Little doubt VA has authority to sole-source multi-billion dollar deal with Cerner
One of the common questions I’ve heard since Veterans Affairs announced that it was giving a sole-source contract to Cerner to supply an electronic health records system is whether VA can really do that.
After all, this would be a no-competition contract worth billions of dollars.
Well, the short answer is, yes they have the authority and it rests in a provision of the Competition in Contracting Act. The regulations implementing the law set out several exemptions from competition.
The VA decision seems to fall primarily in the seventh and last exemption in the regulations: Public interest.
VA Secretary David Shulkin said as much in his statement when he talked about the critical need for veterans to have an electronic health record that is compatible with the system the Defense Department is installing using Cerner’s products and Leidos’ integration skills.
So far it doesn’t appear that Leidos is part of the sole-source contract yet, which raises the question of whether VA will run a competition for integration and implementation services. VA is not commenting and Leidos referred those questions back to VA.
A statement from Cerner says that the company will build a “team of innovative and experienced partners” to work on the VA project.
Now just because VA has the authority, the decision isn’t bullet proof. Another company, such as Epic, a competing electronic health records firm, could file a protest with the Government Accountability Office. But this is probably a long shot. GAO has only heard two protests involving this kind of exemption from competition.
The one closest to the VA-Cerner decision involved the purchase of Russian helicopters for the Afghanistan Air Force in 2010. Sikorsky filed a protest arguing that the U.S. Navy had improperly limited the competition. The Navy said it was in the public interest to go with the Russian helicopters because of the amount of experience the Afghanistan Air Force had with the aircraft because they had been flying them and maintaining them since the 1980s. The U.S. Navy said it would take three years to retrain everyone to use a different helicopter.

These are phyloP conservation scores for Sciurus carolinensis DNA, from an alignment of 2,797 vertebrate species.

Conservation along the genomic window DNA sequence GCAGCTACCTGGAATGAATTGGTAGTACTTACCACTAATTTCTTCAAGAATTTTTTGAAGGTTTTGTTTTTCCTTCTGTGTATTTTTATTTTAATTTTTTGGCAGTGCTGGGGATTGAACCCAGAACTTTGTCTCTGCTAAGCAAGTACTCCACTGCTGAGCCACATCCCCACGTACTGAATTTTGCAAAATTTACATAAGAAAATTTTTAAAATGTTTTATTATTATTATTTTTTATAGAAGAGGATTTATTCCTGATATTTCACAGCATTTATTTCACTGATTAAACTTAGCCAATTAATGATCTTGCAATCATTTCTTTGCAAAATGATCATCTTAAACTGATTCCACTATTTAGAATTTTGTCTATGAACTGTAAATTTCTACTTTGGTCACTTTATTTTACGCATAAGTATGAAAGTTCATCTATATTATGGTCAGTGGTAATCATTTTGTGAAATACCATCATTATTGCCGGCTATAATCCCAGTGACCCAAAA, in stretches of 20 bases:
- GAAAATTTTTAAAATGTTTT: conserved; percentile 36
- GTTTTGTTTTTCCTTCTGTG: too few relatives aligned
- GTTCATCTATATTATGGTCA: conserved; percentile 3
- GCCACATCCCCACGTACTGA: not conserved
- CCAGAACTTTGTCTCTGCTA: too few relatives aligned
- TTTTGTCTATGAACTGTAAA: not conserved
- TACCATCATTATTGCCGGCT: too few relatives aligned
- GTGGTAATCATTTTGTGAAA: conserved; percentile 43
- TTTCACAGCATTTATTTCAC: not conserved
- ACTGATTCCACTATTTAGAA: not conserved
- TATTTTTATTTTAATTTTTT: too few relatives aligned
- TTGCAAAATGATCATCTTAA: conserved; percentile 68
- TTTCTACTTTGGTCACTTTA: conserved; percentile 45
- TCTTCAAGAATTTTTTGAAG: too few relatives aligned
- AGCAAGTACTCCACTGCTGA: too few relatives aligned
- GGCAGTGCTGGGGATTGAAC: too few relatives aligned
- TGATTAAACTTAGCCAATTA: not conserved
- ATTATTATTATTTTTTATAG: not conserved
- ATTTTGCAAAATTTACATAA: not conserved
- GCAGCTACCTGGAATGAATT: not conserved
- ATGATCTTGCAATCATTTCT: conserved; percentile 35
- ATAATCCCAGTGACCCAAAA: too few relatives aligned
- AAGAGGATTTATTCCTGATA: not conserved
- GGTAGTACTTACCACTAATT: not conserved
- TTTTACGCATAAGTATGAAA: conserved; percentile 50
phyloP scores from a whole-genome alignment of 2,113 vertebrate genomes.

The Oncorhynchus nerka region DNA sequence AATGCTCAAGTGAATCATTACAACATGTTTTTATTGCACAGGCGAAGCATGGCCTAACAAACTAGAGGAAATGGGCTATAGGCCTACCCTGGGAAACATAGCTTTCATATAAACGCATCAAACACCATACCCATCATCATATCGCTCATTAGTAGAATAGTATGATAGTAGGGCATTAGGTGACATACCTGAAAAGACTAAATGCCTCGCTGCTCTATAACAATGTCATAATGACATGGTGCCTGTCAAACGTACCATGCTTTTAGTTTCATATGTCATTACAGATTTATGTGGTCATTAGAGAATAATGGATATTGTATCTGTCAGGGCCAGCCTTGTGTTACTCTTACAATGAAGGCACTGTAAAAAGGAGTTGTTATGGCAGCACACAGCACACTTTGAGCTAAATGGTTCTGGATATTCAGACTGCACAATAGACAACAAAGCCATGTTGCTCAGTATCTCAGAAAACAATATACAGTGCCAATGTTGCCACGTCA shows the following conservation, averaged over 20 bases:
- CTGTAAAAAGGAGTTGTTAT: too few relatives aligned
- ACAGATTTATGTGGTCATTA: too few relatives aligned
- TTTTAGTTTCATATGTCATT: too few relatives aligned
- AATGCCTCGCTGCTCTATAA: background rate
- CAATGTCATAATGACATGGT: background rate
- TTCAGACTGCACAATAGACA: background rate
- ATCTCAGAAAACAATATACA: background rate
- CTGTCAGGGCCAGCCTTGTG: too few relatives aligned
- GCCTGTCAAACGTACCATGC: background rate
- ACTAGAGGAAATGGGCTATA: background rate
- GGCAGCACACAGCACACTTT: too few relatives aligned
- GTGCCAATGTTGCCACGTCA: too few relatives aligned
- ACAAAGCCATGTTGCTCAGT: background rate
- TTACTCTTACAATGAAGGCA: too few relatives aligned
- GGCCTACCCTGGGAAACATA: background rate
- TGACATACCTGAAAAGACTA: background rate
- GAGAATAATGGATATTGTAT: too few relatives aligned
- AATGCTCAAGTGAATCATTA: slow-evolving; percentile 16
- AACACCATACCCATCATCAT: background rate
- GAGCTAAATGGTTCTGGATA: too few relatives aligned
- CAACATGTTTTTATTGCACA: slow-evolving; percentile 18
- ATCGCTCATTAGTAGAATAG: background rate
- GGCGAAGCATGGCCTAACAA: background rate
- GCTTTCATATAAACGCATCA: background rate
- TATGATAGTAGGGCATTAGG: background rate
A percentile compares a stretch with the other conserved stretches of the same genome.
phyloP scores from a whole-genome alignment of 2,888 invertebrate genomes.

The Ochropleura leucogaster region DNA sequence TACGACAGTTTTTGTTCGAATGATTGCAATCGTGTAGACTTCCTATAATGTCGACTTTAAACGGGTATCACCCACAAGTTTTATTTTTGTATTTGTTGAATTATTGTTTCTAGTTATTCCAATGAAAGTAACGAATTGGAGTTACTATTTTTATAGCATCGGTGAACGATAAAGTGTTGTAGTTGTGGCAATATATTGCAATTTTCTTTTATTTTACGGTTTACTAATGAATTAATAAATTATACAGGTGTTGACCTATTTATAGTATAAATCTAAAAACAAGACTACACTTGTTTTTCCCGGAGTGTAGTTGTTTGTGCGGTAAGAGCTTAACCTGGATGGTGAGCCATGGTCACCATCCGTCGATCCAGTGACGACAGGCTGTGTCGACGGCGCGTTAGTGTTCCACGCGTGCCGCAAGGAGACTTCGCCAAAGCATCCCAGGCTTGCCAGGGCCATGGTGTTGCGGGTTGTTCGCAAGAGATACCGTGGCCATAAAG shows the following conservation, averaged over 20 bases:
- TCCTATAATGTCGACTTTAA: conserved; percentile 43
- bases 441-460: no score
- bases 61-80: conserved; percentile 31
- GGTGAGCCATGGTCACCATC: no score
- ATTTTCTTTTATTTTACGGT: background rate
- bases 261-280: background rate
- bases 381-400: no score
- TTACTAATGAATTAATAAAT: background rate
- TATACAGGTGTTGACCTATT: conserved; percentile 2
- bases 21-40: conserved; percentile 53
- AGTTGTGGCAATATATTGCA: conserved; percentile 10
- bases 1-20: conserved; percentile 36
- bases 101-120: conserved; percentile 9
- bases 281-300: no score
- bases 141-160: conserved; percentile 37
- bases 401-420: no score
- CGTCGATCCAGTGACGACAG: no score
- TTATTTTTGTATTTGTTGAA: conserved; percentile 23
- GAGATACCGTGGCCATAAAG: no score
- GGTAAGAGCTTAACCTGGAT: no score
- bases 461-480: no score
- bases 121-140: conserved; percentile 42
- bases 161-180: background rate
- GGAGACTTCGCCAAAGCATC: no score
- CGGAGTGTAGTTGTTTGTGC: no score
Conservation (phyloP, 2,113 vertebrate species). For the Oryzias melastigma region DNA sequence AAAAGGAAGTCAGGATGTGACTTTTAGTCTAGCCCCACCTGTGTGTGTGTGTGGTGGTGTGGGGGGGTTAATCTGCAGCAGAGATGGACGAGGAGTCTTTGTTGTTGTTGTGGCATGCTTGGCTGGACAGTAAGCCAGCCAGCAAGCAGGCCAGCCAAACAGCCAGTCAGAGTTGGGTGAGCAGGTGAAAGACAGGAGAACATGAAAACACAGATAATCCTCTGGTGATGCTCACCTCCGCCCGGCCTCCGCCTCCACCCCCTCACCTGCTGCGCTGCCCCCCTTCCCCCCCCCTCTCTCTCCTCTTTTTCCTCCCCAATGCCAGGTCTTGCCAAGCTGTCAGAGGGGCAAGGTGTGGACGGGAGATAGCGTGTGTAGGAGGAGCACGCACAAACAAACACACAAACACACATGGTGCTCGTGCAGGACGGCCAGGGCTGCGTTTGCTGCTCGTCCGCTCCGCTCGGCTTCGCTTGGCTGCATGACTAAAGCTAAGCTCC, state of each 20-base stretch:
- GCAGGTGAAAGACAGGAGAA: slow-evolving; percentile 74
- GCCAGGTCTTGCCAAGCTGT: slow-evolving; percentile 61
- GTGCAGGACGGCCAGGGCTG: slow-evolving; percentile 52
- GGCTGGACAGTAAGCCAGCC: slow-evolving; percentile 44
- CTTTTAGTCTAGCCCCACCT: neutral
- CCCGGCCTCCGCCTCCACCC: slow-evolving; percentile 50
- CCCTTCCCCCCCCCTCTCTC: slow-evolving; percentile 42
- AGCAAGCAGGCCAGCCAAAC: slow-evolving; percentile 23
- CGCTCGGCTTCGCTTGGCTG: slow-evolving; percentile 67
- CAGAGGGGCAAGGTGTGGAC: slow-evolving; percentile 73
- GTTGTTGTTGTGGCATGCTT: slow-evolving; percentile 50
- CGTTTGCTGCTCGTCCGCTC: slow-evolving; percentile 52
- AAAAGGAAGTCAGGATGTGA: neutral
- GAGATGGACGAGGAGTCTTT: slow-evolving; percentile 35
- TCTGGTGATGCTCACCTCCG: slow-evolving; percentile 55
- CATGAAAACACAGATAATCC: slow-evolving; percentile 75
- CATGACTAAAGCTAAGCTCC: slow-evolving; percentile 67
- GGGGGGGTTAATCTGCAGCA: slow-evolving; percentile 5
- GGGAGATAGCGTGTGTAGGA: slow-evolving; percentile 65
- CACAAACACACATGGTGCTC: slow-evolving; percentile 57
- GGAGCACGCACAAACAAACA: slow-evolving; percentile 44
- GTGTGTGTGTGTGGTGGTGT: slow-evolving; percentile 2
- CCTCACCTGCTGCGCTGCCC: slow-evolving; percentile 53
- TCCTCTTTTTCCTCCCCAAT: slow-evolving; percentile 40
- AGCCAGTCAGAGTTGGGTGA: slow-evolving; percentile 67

GAO sided with the Navy and denied the protest.
In the second protest, the Air Force signed a sole source contract for food services using the public interest justification but this time GAO sided with the protestor. The Air Force declined GAO’s recommendation to compete the work.
Given that the Defense Department has already picked Cerner and it has been a long time goal of the government to have an integrated health record that can follow someone from military service into the VA system, it might be a long shot to get GAO to reject VA’s decision.
We won’t have long to wait because like any protest there is a 10-day window for filing. Given the level of detail in Shulkin’s announcement, the clock likely started on Monday. I’m still looking for the release of the determination and findings document that he signed. If there is something new of substance in that document, the clock could restart.
VA is obligated to publish the document, according to the regulations.
Our sister publication FCW.com reported that VA wants to finalize a contact with Cerner in the next three to six months. During that time the department hopes to have an implementation plan in place.
Christopher Miller, who led the Defense Department’s effort to buy the Cerner-Leidos solution, has become a special advisor to VA’s CIO. The VA Office of Information and Technology also is creating a program executive office to oversee the project.
The VA project is massive, even compared the DOD’s $4.3 billion project with Cerner and Leidos. One estimate, reported by FCW.com, put the value at $16 billion.
But it seems that VA is solidly on a path forward. The next question is whether it will be Leidos or another company that will be Cerner’s partner. And how will VA or Cerner make that choice? Stay tuned.
Posted by Nick Wakeman on Jun 08, 2017 at 9:44 AM